What follows are the ten strongest militant groups, paramilitaries, narco armies, terrorist organizations and rebel militias active in 2018. Whether you consider them terrorists or freedom fighters, militant groups are involved in every conflict in the world today. Some are shadowy insurgencies while others control states in their own right, complete with civil services and standing armies.
This post assesses the strength of a rebel army by number of fighters, military effectiveness, funding and territory controlled. Being difficult to ascertain the true strength of these organisations, I have used the most up to date estimates by official sources I can find. Please note the number of fighters reflects active personnel only. Many militant groups can call on larger pools of reservists and militia. As many groups change their names frequently, for the sake of clarity I will use the monikers favored by western media.
Honorouble mentions: Naxalites (Indian communists), Asaib Ahl al-Haq (Iraqi shi’ite militia) Shan State Army – South (Burmese separatists), New People’s Army (Filipino Communists), Nuer White Army (South Sudanese rebels)
10: Kachin Independence Army
- Official name: ShangLawt Hpyen (Kachin Independence Army)
- Founded: 1961
- Ideology: Kachin nationalism, separatism
- Goals: independence of Kachin state
- Area of operation: Burma, China
- Territory controlled: Kachin State, Burma
- Estimated strength: 12,000 (Myanmar Peace Monitor, 2018)
The Kachin are the Christian people inhabiting Burma’s northernmost region, a mountainous land rich in jade, gold and amber. The KIA has fought the Burmese government for independence since 1961, save for an 17 year ceasefire that ended in 2011. They are disciplined and effective guerrilla fighters, who fund themselves through the sale of natural minerals. Currently the Kachin Independence Army leads a coalition of ethnic rebel groups against the Burmese government.
- Full name: Harakat al-Muqawana al-Islamiya (Islamic Resistance Movement)
- Founded: 1987
- Ideology: Palestinian nationalism, Sunni fundamentalism, anti-zionism, jihad
- Goals: destruction of Israel, establishment of an Islamic State in Palestine
- Territory controlled: Gaza Strip
- Area of Operation: Palestine, Israel, Egypt
- Estimated Strength: 25,000 (Counter Extremist Project, 2017)
Hamas is the faction which controls the Gaza Strip – one half of the Palestinian territory. Though 136 UN members recognise Palestinian statehood, Hamas’s military wing owes its allegiance to the party, not the Palestinian Authority. They are considered a terrorist organisation by the US, EU, Australia and New Zealand. Hamas claims “all types of legitimate resistance are practiced to end the oppression and injustices imposed by Israel”. This includes rocket attacks and suicide bombs against both civilian and military targets.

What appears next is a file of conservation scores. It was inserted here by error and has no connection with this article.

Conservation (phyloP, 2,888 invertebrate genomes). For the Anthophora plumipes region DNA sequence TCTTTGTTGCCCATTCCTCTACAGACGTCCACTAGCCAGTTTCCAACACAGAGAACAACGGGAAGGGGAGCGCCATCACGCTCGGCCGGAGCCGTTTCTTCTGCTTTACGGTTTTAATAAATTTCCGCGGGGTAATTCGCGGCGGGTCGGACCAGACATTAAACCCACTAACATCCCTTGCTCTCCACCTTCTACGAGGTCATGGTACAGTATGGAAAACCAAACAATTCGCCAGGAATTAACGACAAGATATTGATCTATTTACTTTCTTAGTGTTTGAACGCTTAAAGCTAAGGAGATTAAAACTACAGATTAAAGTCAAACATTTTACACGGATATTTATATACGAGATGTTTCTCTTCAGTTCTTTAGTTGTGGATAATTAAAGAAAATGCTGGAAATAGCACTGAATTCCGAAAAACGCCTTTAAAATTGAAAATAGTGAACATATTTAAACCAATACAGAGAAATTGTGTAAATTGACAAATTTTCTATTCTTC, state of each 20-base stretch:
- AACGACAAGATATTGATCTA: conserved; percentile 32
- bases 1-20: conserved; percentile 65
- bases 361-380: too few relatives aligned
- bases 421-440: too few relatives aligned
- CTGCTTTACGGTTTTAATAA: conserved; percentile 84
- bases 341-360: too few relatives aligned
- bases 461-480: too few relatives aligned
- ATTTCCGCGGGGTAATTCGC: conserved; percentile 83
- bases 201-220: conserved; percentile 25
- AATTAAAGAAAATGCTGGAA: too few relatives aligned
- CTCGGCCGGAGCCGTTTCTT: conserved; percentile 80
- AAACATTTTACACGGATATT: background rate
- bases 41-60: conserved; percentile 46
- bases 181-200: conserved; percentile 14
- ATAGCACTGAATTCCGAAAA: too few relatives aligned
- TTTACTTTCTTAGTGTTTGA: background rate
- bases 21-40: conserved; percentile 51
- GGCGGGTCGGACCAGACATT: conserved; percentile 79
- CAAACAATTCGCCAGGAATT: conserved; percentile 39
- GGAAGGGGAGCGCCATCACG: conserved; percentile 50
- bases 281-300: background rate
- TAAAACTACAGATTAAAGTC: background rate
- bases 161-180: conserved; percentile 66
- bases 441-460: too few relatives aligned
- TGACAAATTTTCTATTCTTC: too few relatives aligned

Hamas arose in the Second Intifada (uprising). They have since replaced the secular and more moderate PLO as the main resistance against Israel. Blockaded by its neighbours, Hamas survives on Qatari and Iranian aid.
8: United Wa State Army
- Official name: Wǎbāng Liánhéjūn (United Wa State Army )
- Founded: 1989
- Ideology: Wa nationalism, separatism
- Goals: independence of Wa State
- Area of Operation: Burma
- Territory controlled: Wa State, Burma
- Estimated strength: 25,000 (Myanmar Peace Monitor, 2015)
The UWSA is Burma’s most powerful ethnic militia. Formed from the remnants of the old communist movement, in the 1990s the Wa replaced Khun Sa’s Mong Tai army as the Golden Triangle’s premier narcotics smugglers. Though independent of the central government, they are loosely allied with the Burmese military against the Shan rebels. The UWSA control territory along the Burmese and Thai borders, where they fund themselves through the trafficking of amphetamines. The UWSA allegedly purchases its arms from China, making its soldiers better equipped than its rivals.
- Full name: ad-Dawlah al Islamiya (Islamic State)
- Ideology: Sunni fundamentalism, wahhabism, jihad
- Goals: establishment of a global caliphate
- Area of operation: Iraq, Syria, Yemen, Saudi Arabia, Egypt, Libya, Tunisia, Algeria, Nigeria, Caucasus, Afghanistan, Pakistan and the Philippines.
- Territory controlled: small parts of Syria, Libya, Nigeria and Afghanistan.
- Estimated strength: 33,000 (United Nations, 2018)
Were this post written two years ago ISIS would have topped the list. In 2014 their self-declared caliphate spanned almost half of Iraq and Syria, but, since the fall of Mosul and Raqqa, has to diminished a few pockets in the Syrian desert. ISIS is far from finished however. As well as an extensive network of terrorist cells, ISIS subsidiary groups still fight in the wartorn regions of the Muslim world. This includes Abu Sayyaf in the Phillipines, who briefly seized the city of Marawi in 2017, and a Libyan affiliate around 4,000 strong. ISIS militants are also active in Egypt’s Sinai province and Afghanistan.
Their strongest branch is Boko Haram. In 2015 this rebel group declared itself the caliphate’s West African province. Their war against the Nigerian government has cost over 20,000 lives and they still control much of the country’s north.
6: Al Qaeda
- Full name: Al Qaeda (The Base)
- Founded: 1988
- Ideology: Sunni fundamentalism, wahhabism, jihad
- Goals: establishment of a global caliphate
- Area of operation: Afghanistan, Algeria, Bangladesh, Burma, Djibouti, Ethiopia, France, India, Kenya, Lebanon, Libya, Mali, Mauritania, Niger, Pakistan, Saudi Arabia, Somalia, Syria, Tunisia, United States, Yemen
- Territory controlled: parts of Yemen and southern Somalia and Idlib province, Syria
- Estimated strength: 34,000 (Council on Foreign Relations, 2018)
The terrorist group responsible for 9/11 benefited immensely from the Arab Spring and the wars that followed. Under the leadership of Bin Laden’s successor Ayman Al-Zawahari, Al Qaeda’s is no longer a just shadowy terror group, but a network of affiliated militias with thousands under their command. This includes Al-Qaeda in the Islamic Maghreb, who operate in Libya, Al-Qaeda in the Arabian peninsular in Yemen and Tahir Al-Sham, the strongest group still fighting Assad in Syria.